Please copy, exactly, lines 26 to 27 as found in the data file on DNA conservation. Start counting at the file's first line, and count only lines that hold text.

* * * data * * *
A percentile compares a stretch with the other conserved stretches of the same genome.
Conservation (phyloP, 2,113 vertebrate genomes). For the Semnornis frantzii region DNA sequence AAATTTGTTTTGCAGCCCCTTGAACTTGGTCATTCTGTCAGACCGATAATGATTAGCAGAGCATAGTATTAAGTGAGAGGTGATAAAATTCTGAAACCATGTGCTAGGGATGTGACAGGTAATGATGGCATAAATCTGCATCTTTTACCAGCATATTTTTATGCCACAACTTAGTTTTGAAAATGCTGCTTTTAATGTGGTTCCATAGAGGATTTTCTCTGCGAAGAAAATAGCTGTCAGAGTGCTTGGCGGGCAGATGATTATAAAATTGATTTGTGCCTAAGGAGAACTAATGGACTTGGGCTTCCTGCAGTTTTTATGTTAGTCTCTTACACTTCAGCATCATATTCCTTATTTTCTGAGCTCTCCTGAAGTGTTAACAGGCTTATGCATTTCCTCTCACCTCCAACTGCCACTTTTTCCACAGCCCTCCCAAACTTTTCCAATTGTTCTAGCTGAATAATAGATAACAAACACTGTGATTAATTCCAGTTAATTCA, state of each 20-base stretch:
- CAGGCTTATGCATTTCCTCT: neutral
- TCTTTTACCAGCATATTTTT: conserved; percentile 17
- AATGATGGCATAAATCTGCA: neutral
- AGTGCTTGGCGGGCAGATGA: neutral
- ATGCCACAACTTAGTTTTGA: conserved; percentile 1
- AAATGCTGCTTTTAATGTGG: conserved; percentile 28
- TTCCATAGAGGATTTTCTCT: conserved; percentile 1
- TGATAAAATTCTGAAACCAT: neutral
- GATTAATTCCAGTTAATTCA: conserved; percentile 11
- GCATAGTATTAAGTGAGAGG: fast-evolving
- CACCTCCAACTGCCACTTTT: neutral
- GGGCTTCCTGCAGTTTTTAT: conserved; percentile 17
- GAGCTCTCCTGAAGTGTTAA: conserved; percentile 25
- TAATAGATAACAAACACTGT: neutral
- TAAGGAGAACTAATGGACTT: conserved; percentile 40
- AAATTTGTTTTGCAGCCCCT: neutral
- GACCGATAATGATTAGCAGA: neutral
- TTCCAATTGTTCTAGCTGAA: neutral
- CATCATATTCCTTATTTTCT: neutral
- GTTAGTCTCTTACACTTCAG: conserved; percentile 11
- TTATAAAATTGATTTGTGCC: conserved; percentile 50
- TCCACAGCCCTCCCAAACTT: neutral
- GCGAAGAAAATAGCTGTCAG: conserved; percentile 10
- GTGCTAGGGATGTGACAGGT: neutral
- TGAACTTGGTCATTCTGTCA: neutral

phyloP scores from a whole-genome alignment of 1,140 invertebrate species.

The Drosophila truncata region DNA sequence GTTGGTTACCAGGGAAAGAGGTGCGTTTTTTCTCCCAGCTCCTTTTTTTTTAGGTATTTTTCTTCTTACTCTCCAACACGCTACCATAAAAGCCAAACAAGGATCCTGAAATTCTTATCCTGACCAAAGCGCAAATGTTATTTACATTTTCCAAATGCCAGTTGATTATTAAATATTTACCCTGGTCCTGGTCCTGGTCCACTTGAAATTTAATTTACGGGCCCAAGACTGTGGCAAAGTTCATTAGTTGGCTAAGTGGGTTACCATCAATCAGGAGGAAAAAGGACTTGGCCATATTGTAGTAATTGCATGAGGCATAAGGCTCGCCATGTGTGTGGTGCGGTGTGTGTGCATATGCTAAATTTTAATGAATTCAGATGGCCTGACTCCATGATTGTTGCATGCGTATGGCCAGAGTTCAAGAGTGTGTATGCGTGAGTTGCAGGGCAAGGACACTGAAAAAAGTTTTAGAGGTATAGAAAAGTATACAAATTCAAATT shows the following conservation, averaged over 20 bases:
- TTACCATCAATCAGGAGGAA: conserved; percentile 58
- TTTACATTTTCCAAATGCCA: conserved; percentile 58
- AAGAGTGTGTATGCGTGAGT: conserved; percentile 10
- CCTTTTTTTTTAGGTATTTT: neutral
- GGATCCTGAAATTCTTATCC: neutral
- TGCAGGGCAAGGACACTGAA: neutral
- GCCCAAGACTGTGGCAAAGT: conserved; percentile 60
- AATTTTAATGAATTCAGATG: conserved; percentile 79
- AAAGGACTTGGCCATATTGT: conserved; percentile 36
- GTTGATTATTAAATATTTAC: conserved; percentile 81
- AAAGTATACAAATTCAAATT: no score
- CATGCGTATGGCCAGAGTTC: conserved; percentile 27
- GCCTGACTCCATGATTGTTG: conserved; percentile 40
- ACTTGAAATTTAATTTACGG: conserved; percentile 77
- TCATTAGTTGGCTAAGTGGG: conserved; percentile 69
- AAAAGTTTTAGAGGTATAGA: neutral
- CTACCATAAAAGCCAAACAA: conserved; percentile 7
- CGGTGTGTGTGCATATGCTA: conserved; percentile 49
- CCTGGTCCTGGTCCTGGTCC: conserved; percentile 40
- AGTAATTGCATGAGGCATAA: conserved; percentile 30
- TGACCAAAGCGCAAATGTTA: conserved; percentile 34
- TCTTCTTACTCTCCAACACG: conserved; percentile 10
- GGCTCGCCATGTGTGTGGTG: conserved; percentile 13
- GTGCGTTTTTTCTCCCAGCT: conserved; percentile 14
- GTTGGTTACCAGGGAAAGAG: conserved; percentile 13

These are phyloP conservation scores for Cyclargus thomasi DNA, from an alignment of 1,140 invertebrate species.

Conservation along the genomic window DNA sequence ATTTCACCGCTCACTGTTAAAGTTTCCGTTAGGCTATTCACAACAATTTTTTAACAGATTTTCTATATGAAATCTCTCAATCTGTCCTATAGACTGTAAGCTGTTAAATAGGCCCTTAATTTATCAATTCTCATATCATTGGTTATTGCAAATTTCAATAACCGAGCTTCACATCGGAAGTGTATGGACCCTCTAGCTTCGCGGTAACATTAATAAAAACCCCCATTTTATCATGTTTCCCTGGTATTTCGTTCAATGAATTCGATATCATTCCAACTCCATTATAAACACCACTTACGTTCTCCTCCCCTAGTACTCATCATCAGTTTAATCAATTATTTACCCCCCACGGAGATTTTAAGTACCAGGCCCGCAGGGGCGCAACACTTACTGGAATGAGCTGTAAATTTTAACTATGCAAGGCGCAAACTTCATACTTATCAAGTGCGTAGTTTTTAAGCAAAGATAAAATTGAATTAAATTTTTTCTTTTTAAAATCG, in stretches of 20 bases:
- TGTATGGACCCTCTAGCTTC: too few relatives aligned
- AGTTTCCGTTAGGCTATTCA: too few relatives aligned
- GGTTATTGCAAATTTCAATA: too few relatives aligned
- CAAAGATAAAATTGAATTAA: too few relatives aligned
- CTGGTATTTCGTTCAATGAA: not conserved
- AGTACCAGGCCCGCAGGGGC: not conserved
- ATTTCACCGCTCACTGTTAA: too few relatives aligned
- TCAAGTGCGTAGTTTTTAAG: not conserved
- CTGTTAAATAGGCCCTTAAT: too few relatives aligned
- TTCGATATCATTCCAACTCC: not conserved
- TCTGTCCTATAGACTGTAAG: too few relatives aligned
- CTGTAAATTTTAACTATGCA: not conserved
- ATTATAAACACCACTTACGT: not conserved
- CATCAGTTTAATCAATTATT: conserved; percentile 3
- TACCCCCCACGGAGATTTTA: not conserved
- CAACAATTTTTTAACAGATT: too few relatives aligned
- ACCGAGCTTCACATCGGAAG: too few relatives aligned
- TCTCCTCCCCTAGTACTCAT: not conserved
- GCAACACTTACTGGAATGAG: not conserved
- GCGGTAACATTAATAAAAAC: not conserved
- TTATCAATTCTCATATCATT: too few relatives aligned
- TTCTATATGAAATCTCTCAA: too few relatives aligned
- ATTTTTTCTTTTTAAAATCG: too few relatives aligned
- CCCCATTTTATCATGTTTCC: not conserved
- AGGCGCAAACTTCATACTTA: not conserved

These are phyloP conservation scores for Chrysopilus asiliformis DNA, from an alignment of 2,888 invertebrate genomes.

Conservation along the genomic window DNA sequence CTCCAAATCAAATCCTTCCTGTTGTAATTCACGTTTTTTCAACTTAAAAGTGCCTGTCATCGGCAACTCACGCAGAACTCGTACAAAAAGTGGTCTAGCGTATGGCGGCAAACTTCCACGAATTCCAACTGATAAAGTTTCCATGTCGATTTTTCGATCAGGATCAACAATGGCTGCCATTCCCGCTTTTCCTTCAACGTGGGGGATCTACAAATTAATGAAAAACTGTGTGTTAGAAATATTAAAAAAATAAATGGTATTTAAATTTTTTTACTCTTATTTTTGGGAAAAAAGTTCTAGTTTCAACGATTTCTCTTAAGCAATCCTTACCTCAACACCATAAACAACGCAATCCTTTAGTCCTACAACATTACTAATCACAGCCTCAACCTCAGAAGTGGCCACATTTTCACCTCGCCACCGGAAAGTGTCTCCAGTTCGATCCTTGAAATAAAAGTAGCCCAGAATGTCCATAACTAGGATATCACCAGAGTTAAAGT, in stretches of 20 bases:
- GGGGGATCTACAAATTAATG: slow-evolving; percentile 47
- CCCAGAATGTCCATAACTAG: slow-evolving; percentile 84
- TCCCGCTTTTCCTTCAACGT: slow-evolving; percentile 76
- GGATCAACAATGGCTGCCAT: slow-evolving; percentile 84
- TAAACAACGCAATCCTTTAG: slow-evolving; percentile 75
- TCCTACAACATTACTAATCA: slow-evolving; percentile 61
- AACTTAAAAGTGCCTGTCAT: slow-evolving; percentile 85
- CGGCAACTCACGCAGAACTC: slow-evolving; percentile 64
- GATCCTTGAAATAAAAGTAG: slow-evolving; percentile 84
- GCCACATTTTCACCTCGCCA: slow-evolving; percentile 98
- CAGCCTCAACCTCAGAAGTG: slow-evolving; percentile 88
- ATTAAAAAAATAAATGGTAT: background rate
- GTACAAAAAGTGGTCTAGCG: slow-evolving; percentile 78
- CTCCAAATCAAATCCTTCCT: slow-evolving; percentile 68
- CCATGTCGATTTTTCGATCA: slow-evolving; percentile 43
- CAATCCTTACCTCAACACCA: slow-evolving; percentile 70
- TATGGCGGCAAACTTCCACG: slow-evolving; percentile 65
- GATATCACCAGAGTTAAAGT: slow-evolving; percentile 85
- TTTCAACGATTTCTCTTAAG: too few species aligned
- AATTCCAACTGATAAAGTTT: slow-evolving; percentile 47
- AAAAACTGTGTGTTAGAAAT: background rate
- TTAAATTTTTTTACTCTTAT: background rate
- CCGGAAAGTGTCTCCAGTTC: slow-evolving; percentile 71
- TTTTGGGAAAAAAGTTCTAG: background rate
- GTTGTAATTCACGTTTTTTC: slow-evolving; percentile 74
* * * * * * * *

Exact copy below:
- GTGCTAGGGATGTGACAGGT: neutral
- TGAACTTGGTCATTCTGTCA: neutral